Binghamton University School of Management reacts to COVID-19 pandemic
SOM adapts to the switch to virtual classes by thinking outside the box
Alex Reksten ’20 realized during an early-March phone call that her senior year at Binghamton University was not going to end the way she originally anticipated.
The president of the School of Management’s PricewaterhouseCoopers (PwC) Scholars, she was discussing what to do about the group’s upcoming spring events with fellow members and firm relationship partners.
“I started that call looking at a completely packed calendar on my wall and by the end, nearly all of my obligations through May were crossed off,” says the business administration major. “I was devastated.”
It was the moment that the disruption the COVID-19 pandemic was about to cause became fully real to her. She wasn’t alone in beginning to prepare for the worst.
“By mid-February, I was pretty certain it was going to impact us in a major way,” says School of Management (SOM) Dean Upinder Dhillon. “It was just a matter of when.”
By the time the University officially announced on March 16 that in-person classes were over, SOM was ready to go virtual.
“We went into action pretty fast,” says Shelley Dionne, associate dean of SOM. “Once we got a handle on the top concerns of our faculty and students, the rest started to fall into place.”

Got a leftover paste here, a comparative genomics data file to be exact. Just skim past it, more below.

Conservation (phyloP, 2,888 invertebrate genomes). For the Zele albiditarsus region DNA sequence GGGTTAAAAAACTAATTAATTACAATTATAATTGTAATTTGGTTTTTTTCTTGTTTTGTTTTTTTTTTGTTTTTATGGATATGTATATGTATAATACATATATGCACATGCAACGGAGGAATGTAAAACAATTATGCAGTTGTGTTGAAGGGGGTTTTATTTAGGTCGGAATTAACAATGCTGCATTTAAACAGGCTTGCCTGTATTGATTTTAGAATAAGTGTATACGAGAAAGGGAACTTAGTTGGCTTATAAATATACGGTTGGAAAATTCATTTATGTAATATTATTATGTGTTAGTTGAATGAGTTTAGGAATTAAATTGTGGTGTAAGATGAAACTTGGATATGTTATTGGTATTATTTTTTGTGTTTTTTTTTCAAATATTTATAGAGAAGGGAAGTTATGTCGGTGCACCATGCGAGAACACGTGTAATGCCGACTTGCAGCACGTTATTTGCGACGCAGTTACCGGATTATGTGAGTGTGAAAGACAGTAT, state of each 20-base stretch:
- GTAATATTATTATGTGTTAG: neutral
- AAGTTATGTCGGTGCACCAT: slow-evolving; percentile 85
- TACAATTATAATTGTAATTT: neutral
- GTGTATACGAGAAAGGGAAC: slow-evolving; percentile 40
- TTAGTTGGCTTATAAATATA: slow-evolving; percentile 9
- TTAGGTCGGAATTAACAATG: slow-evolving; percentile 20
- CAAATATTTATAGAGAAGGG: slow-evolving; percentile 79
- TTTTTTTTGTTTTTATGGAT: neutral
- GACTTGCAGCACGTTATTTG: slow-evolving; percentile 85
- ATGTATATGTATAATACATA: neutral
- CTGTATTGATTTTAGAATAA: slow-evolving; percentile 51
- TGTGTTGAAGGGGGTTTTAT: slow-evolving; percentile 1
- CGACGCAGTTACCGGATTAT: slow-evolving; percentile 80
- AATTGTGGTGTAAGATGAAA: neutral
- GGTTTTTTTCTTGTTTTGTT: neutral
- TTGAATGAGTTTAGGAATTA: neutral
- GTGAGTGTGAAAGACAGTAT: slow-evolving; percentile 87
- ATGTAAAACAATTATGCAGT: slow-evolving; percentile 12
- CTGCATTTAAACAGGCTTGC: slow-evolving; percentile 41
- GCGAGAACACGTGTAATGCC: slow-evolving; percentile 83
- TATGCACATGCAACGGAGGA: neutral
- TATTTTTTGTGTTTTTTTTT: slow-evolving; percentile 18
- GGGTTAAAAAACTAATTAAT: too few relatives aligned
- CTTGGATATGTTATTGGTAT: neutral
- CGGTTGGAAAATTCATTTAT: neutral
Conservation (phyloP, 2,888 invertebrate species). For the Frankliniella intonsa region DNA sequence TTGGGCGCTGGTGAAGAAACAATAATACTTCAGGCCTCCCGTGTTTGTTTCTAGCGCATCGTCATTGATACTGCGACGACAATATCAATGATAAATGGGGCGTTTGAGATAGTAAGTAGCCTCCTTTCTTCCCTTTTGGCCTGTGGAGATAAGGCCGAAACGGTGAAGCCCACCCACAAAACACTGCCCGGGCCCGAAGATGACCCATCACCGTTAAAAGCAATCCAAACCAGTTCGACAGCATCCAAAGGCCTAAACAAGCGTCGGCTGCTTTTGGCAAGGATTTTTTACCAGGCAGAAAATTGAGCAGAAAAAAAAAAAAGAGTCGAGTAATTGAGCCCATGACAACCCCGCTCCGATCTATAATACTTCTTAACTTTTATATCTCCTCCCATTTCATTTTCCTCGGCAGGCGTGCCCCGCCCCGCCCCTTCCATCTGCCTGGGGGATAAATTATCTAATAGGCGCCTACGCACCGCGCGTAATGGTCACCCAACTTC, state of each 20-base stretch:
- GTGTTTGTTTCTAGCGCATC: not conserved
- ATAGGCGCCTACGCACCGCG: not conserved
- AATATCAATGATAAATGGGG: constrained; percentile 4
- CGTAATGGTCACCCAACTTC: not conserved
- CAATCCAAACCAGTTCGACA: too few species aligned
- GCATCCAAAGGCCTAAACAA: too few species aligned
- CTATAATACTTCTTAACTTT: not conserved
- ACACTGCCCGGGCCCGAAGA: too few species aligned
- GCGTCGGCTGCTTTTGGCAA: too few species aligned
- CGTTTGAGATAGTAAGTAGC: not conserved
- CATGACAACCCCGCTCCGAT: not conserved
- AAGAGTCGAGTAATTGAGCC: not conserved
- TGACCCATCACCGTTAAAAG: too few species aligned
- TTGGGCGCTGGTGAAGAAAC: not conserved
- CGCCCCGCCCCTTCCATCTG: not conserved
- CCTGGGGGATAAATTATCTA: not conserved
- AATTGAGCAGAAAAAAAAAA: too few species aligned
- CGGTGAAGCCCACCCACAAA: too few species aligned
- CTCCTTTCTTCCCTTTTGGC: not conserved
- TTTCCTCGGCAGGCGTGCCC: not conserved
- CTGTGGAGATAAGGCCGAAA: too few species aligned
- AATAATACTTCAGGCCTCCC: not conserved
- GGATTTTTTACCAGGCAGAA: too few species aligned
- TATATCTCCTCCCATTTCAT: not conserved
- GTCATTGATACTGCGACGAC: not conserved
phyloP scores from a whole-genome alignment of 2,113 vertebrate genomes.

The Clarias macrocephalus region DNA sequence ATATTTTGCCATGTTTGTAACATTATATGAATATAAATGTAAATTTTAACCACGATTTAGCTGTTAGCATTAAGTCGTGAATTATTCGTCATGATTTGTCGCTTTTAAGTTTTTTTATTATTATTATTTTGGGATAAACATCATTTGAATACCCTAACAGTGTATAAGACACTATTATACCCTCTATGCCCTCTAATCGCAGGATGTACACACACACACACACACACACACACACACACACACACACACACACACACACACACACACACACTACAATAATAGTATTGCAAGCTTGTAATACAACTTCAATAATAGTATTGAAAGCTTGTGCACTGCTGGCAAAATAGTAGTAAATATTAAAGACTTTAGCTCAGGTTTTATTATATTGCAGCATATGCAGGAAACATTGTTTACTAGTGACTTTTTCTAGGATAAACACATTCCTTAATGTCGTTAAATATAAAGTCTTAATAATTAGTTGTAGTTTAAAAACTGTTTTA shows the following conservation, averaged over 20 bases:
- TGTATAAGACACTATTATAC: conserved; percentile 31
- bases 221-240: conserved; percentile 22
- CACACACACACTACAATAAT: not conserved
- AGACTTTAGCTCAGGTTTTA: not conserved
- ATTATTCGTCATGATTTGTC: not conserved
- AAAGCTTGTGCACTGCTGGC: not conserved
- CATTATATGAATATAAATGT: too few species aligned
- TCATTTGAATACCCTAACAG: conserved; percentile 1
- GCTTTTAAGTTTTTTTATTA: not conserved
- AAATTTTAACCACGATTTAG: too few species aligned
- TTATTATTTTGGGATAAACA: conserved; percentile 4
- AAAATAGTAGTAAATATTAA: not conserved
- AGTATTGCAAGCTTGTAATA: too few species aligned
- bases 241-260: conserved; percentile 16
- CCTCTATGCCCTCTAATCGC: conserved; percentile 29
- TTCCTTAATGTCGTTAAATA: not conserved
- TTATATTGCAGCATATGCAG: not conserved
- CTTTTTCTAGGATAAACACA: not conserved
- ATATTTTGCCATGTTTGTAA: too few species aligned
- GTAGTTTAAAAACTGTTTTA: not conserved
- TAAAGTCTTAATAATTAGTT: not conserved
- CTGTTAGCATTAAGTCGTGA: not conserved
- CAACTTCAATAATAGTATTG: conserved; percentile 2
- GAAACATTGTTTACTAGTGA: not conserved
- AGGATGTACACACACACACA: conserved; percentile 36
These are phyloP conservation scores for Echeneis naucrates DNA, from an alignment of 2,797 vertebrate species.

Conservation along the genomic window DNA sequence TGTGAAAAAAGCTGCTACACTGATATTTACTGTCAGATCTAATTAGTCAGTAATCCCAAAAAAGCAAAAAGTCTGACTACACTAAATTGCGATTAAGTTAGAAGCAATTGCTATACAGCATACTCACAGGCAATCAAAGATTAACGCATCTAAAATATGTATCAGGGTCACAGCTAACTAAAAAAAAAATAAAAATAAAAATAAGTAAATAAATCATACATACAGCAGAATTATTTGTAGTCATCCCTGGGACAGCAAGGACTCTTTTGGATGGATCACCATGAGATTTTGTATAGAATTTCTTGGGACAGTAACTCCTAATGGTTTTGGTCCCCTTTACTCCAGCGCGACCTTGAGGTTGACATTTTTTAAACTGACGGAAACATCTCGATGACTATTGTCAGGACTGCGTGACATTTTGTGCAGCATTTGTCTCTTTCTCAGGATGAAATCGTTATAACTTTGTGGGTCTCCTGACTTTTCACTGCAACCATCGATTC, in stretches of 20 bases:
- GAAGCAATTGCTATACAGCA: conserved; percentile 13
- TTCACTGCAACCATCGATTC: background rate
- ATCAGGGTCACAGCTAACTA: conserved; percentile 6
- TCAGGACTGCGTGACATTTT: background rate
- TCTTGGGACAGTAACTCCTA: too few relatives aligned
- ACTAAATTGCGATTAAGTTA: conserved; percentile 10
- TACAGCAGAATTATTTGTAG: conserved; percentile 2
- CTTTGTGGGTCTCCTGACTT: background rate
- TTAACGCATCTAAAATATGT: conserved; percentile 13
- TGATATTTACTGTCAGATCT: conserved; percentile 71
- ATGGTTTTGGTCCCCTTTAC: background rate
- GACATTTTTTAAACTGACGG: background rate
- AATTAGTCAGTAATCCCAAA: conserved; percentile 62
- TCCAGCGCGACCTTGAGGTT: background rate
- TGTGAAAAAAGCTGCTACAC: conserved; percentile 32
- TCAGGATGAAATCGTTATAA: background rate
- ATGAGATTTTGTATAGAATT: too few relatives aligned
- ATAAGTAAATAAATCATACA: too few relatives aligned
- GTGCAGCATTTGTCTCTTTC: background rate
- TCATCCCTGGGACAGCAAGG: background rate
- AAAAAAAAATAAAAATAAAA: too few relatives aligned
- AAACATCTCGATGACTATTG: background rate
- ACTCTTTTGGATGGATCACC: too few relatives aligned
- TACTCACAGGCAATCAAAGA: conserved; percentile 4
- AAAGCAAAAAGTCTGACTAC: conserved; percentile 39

With many instructors concerned about course continuance in light of a medical emergency, a “buddy system” was created. Each course had a backup instructor ready to step in at a moment’s notice.
Dionne says faculty were also sharing advice on what was and wasn’t working in the virtual teaching space.
“This was new territory for most of us, but seeing everyone work together made me feel very comfortable as we transitioned into the virtual portion of the spring semester,” she says. “I’m so proud of the teamwork our school showed.”
While Subimal Chatterjee, SUNY distinguished teaching professor of marketing, had taught asynchronous online courses before, he admits that the sudden virtual transition took some getting used to.
“One day, there were 40 students sitting in front of me in a classroom. And just a couple of days later, I’m looking at a computer screen with 40 Zoom boxes that now represent these students,” says Chatterjee. “It was an adjustment.”
But after a few classes, Chatterjee began seeing advantages.
“With everyone’s name on the screen, I was able to easily ask targeted discussion questions directly to individuals,” he says. “Students who once stayed quiet in class were now asking questions within the chat feature in Zoom, meaning there was a new level of comfort that enabled them to participate in the discussion.”
Chatterjee says the feedback he was getting from his students was eye-opening.
“No matter how difficult it was for faculty, it was so much more difficult for students,” he says. “It was sobering to realize that not everyone had access to a high-speed internet connection or a laptop to take classes on or a home environment that’s suitable for learning.”
Reksten says it was the faculty’s understanding of student struggles that helped make the spring semester much better than it could’ve been.
“We no longer sat with our friends in class, studied in the library, played intramural sports or went to the gym. We lost a lot of things,” she says. “They were incredibly understanding of this, and for that, I am grateful.”